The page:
Review: It's been two years since Teengirl Fantasy won the world over with "Cheaters" and their debut album 7am, an album that referenced Mr Fingers as much as the generation of chillwave artists that preceded them. While that album undoubtedly felt top heavy at times, such was the nature of that single, Tracer feels like an altogether more balanced album, hitting the right note between their looser, experimental rhythmic tendencies and grandiose melodic nature, such as on the twisting, symphonic "End", and the new age sould of "EFX". Of course there are some certified club tracks there too - "Do It" is almost pure 90s Nu Groove, while "Timeline" is a forcefully acidic track swathed in deep, marshmallow pads - but they fit nicely with the album's whole - forward thinking electronic music that is an ideal fit for the R&S mission statement.
Review: Pitched somewhere between the gritty, propulsive beats of Los Angeles, and the exploratory jazz of Cosmogramma, Flying Lotus's fourth album, Until The Quiet Comes is arguably the most delicate record he's ever produced. Described as a "collage of mystical states, dreams, sleep and lullabies", it steers away from bigger moments, choosing instead to present an understated patchwork of breezy jazz samples, dusty hip-hop beats smeared vocals seemingly inspired by DMT hallucinations. While previous efforts were wildly futuristic at times, Until The Quiet Comes is confidently classicist - and seals Flying Lotus's position as one of our generation's visionary producers.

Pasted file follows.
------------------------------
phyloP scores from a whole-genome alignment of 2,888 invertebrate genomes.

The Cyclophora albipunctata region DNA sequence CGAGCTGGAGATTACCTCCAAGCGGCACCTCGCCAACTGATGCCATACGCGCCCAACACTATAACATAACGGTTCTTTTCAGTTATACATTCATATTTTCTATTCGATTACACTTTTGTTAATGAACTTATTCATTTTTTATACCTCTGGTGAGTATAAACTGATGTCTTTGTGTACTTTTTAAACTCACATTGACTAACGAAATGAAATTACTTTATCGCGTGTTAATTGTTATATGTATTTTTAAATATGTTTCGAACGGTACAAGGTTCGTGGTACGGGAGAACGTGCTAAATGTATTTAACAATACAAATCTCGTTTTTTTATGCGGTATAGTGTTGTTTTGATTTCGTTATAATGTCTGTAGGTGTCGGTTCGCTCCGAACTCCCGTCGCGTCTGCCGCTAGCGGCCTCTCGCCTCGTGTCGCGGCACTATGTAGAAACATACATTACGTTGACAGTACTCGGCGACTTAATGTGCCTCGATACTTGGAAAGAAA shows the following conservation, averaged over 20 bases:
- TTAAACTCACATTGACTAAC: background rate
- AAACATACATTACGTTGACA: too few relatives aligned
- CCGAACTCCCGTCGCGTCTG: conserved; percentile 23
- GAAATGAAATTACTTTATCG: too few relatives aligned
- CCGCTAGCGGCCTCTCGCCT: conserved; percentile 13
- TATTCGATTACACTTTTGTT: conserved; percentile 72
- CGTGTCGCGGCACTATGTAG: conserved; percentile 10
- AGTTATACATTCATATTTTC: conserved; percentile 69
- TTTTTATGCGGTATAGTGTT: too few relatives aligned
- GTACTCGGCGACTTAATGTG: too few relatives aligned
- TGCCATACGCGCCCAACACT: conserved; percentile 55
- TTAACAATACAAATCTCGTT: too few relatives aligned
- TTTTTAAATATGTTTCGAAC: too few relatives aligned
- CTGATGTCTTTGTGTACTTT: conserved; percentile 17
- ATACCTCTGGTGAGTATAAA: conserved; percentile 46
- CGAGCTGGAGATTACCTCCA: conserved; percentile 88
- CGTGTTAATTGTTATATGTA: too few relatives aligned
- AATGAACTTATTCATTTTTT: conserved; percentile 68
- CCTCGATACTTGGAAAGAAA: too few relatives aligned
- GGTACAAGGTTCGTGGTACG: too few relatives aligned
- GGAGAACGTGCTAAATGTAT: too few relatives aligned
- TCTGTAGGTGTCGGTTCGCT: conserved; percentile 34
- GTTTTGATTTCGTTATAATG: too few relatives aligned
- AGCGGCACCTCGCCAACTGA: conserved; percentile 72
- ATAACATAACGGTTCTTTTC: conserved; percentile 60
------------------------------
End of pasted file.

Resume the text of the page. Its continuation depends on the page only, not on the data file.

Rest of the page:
Review: Reggae vocal prodigy Sandra Cross famously had her first hit at just 14 years old, and since then has remained a foundational part of the worldwide scene. Having worked with vital names like Mad Professor and Sly & Robbie, Cross has put out more than 60 odd tunes to date. Scoops continue their spotlight on her with a big new 7" that has contemporary dub riddims overlaid with her gloriously sunny and positive voice. "Jah Love" is the sort of timeless tune that works in any setting and any weather, while the "Version" on the flip packs a more direct punch.
Review: In his funk-informed, edit-rich guise for Daphni/Caribou's Jiaolong imprint, Chaz 'Toro Y Moi' Bundick drops another sublime two-tracker of impeccably informed groove for sharp dancers and fearless romancers. "Grind" wastes no time in getting down with a sublime roll of drums, sleek bass and perfect touches of boogie synth, leaving space for some spaced out vocoder vocal over the top. "Prelims" heads off into more experimental territory with a low riding beat and droning, detuned melodies aimed squarely at creating a future-soul hybrid for the open-minded heads to tap into. There are serious legs to Bundick's project and this record serves to build on those pins with plenty of grace and oodles of style.
Casual Violence - "Acceptance Of The Fact At Hand"
Victor Martinez - "Dav To Dub"
Fanon Flowers - "Invisible Life"
Grovskopa - "Haas"
Casual Violence - "Word & Form" (version II)
Grovskopa - "Atopic" (Lag remix)
Grovskopa - "Stinson"
Sect Outro 1
Review: "It's All For You" is a complement to the Sect vinyl catalogue, and a mark of respect to the CD in techno history. Artists known and new swell the ranks, representing the techno forms in the honorable Sect style. Beyond the usual, exceptionally high standard of quality from the Sect roster of artists so far, new artist productions on the first CD include Ben Gibson's "Clamour", a modern take on a Tokyo-style future cityscape, Jeroen Search's "Section A", a physical, forward thinking deep techno triumph and Voidloss' "In The Void" - techno the way it should be made for the 21st century. On CD 2, AnD's "Granular" offers traditional dub aesthetics and modern techno techniques taken to a wholly satisfying next level, while OCH's "Tears" manifest as a dark techno experience of rhythm-led lines of perfection. CV's "Acceptance Of The Fact At Hand" hones hues of colour in aural form, as a subtle vista is painted with strings of haunted beauty.